Linked by Thom Holwerda on Mon 3rd Sep 2012 20:46 UTC, submitted by MOS6510
General Development I like this one: "By definition, a program is an entity that is run by the computer. It talks directly to the CPU and the OS. Code that does not talk directly to the CPU and the OS, but is instead run by some other program that does talk directly to the CPU and the OS, is not a program; it's a script." Here's the other eleven.
Thread beginning with comment 533766
To view parent comment, click here.
To read all comments associated with this story, please click here.
RE[3]: C++
by satsujinka on Tue 4th Sep 2012 07:11 UTC in reply to "RE[2]: C++"
satsujinka
Member since:
2010-03-11

Except the STL is almost entirely duplicate functionality. list and map are the only new containers. Everything else is either a duplicate or a minor change away from being a duplicate.

Vectors don't really make life easier. And RAII is only useful if you're doing OO.

The C I/O functions work at least as well as C++'s, even on objects.

Honestly, I think Qt is crazy, but most GUI programming is.

Reply Parent Score: 0

RE[4]: C++
by kwan_e on Tue 4th Sep 2012 08:09 in reply to "RE[3]: C++"
kwan_e Member since:
2007-02-18

Except the STL is almost entirely duplicate functionality. list and map are the only new containers. Everything else is either a duplicate or a minor change away from being a duplicate.


Set, queue, deque, unordered (hash), heap. If by "minor change" you mean lack of manual memory management, then yeah. But I would call that an improvement.

Bunch of standard algorithms. Smart pointers. Concurrency.

Let's not forget that C++ allows things like Boost to happen.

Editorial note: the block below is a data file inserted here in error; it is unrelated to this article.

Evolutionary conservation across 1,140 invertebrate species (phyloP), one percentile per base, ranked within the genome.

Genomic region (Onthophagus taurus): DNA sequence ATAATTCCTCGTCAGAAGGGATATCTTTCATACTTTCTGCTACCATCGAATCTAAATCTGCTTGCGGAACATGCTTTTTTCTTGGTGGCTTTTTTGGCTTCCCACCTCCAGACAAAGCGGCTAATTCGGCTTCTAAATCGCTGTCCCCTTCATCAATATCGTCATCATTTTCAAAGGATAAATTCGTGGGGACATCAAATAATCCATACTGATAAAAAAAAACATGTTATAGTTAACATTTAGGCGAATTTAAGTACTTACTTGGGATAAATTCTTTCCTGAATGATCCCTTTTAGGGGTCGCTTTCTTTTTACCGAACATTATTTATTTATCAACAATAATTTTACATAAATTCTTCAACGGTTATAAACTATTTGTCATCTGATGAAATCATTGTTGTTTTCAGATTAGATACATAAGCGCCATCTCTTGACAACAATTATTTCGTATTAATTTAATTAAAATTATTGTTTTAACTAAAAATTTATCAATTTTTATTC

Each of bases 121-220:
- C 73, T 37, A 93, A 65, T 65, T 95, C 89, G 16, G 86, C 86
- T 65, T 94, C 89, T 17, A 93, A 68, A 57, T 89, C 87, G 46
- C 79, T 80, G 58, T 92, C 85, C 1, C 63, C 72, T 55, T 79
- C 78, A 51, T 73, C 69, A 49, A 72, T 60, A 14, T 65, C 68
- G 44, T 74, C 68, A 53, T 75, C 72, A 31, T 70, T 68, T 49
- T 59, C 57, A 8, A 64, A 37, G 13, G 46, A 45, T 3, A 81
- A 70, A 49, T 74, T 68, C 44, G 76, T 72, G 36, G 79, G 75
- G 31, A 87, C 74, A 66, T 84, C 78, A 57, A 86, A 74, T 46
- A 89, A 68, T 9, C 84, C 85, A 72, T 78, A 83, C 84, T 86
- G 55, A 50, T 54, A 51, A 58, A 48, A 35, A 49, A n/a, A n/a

Vectors don't really make life easier. And RAII is only useful if you're doing OO.


So you like having to explicitly allocate and deallocate memory? Even with C99 variable length arrays, you can't easily push or pop or insert or delete items or resize without the possibility of introducing bugs. Then you also have to manually keep track of the length of the array in case you don't use the whole thing.

The C I/O functions work at least as well as C++'s, even on objects.


And?

Honestly, I think Qt is crazy, but most GUI programming is.


Then in no way can you say anything about C++. C++ is designed for complicated things, like GUI programming for example.

Reply Parent Score: 4

RE[5]: C++
by satsujinka on Tue 4th Sep 2012 17:36 in reply to "RE[4]: C++"
satsujinka Member since:
2010-03-11

All those containers are duplicates of other containers in the STL. Also, Boost is a nightmare, not a benefit.

If you can't manage an array, then you have no right to be talking about "complicated things." Arrays are not difficult things to work with. Push, pop, insert, and delete are all straight forward functions (that C should have defined, but I digress.) Keeping track of the length is also not difficult (and can be managed by the push/pop/insert/delete functions.)

GUI programming is not crazy because it's complicated, it simply isn't complicated. It's tedious. But more to the point, the current style of GUI programming is crazy because it ignores good coding conventions )such as reduction of coupling.) This is practically a requirement of most GUI frameworks, because they insist on ignoring the fact that they're dealing with a reactive system. Instead of making themselves reactive, they use the event model (which only poorly emulates the desired properties, because it requires explicit handling of events.)

Reply Parent Score: 1